What can I do with mathematics?

Mathematicians' study of network properties has significance for applications from the microscopic to the worldwide.

Making Connections

People in a society, neurons in the brain, andpages on the Web, along with their connections, are all examples of networks. Mathematicians study characteristics of networks, such as the number and distribution of connections, to discover what such attributes may reveal about the intrinsic nature of a network. For example, the colors in the picture below indicate how disruptive deleting a node would be to the network, in this case a living cell. The discovery and verification of network properties such as this has significance for applications ranging from the microscopic to the worldwide, including the protection of both computers and humans against viruses.

The study of networks spawned the phrase “six degrees of separation”, the theme of a game involving actors’ connections via common film appearances. In an experiment done in the 1960s, over 100 randomly chosen people in the Midwest were found to be connected to a Massachusetts stockbroker (by a friend of a friend of a friend, and so on) in an average of just six steps. That people halfway across the country could be so closely connected was quite a revelation and proved that even a large network could be a “small world”. Today, researchers use parameters from graph theory and probability in analyzing networks to determine whether an elaborate network, be it a power grid or actors connecting to Kevin Bacon, is indeed a small world after all.

Download article

For More Information

“Scale-Free Networks”, by Albert-LÁszlÓ BarabÁsi and Eric Bonabeau, Scientific American, May 2003

Article © AMS Mathematical Moments program

New: Edgewood College Undergraduate Math Journal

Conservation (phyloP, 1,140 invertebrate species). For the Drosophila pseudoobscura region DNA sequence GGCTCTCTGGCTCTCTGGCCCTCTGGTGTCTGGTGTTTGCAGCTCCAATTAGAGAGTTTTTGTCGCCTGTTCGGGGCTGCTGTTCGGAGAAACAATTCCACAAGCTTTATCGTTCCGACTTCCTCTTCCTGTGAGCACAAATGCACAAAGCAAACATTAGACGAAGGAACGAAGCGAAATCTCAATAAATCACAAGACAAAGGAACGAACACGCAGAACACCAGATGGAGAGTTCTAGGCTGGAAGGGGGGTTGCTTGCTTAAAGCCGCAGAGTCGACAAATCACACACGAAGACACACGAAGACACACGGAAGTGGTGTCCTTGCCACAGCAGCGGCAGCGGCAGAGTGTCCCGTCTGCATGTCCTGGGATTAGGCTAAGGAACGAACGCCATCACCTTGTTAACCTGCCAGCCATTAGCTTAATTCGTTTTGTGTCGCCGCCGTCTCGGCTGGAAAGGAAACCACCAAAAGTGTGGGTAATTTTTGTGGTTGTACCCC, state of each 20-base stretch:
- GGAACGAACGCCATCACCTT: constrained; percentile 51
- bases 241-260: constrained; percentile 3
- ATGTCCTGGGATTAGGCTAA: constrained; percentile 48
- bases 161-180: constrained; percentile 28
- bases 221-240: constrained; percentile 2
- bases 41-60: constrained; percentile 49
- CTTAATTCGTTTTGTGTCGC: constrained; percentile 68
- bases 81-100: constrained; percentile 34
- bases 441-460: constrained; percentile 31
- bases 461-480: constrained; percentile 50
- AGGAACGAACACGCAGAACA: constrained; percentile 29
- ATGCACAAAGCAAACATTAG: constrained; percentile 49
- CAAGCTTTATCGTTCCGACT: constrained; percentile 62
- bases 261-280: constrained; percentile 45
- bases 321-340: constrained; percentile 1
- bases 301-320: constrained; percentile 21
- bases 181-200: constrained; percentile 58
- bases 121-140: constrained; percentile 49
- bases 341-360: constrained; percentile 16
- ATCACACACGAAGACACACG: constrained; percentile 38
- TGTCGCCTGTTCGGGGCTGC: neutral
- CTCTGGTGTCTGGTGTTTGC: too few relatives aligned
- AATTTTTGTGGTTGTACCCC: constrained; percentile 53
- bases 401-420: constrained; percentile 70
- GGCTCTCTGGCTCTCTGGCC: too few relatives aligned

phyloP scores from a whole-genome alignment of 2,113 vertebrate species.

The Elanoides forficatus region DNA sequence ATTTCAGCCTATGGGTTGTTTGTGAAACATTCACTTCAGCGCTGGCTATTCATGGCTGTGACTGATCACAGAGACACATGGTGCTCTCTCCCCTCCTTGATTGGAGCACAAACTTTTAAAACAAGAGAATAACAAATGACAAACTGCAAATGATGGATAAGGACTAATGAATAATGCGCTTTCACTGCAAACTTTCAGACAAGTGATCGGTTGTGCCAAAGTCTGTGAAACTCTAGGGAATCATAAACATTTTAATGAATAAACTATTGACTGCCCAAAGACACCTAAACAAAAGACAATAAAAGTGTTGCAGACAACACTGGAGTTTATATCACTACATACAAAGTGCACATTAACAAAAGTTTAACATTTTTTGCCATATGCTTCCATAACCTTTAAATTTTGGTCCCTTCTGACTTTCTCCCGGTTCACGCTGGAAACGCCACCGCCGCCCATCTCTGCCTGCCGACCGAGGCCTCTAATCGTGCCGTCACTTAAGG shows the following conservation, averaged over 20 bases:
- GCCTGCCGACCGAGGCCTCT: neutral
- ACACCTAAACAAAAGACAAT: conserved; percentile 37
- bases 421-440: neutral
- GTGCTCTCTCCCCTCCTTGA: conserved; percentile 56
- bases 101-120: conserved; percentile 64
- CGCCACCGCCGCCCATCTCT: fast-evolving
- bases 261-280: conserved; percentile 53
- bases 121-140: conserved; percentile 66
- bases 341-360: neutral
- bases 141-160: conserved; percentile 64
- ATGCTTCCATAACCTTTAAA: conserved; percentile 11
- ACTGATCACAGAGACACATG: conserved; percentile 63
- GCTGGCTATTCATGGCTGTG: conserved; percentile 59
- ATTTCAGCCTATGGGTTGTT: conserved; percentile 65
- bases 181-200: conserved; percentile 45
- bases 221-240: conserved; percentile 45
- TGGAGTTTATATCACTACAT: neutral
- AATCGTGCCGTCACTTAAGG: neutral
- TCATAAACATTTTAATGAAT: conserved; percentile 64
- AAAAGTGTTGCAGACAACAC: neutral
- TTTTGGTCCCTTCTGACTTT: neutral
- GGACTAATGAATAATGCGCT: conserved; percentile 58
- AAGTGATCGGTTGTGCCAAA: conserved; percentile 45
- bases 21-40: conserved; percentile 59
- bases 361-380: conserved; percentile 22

For submission guidelines and other information, please contact Steven Post.



While the main motivation to choose math as a major should stem from a combination of keen interest and high ability in math, students are naturally concerned about the opportunities available to a mathematics major or a mathematics teaching major after graduation. At this time, the math major appears to be in a better position than many other majors for employment in business, industry, government agencies, and teaching. The prospects are also good for well-qualified students to obtain support for graduate studies in either mathematics or mathematics education. Also a major in mathematics is excellent preparation for further study in many other fields.

In order to help you clarify your thoughts on what you want to get out of your collegiate experience as a math major, here are some questions to ask yourself:

  • Why do I like mathematics? What is it about math that attracts me to majoring in mathematics?
  • What type of mathematics do I like? Do I like the computational aspect? The rigor and logic? The problem solving experience? The theoretical aspect? Which content areas interest me?
  • What do I want to do for a career? Do I want to teach, or do I want pursue other avenues? If you want to teach, then:
    • what age group(s) do you want to teach? PreK, 1-6, 6-9, 9-12, college?
    • do you want to teach just mathematics, or do you want to have the flexibility to teach other fields as well?
  • If you are not interested in a career in teaching, then: are you interested in a career in business, industry, government, nonprofits, other alternatives?
  • How much education do I want to complete? Bachelors, Masters, or Ph.D.? Do I want to enter the work force right after graduation with the option to pursue graduate work later?
  • What do I need to do in order to further my career prospects?
  • What should I be doing academically to further my goals? Should I pick up a minor in another area? Should I try to double major?
  • What extracurriculars should I become involved in to further my goals? For example, should I get involved with the math club? Should I participate in the MCM Modeling Competition?
  • What types of work experience should I try to get to further my goals? Should I consider volunteer work experiences such as tutoring? Should I consider internships?
  • What organizations should I become involved in? What conferences or meetings might it be helpful to attend?


^ Back to Top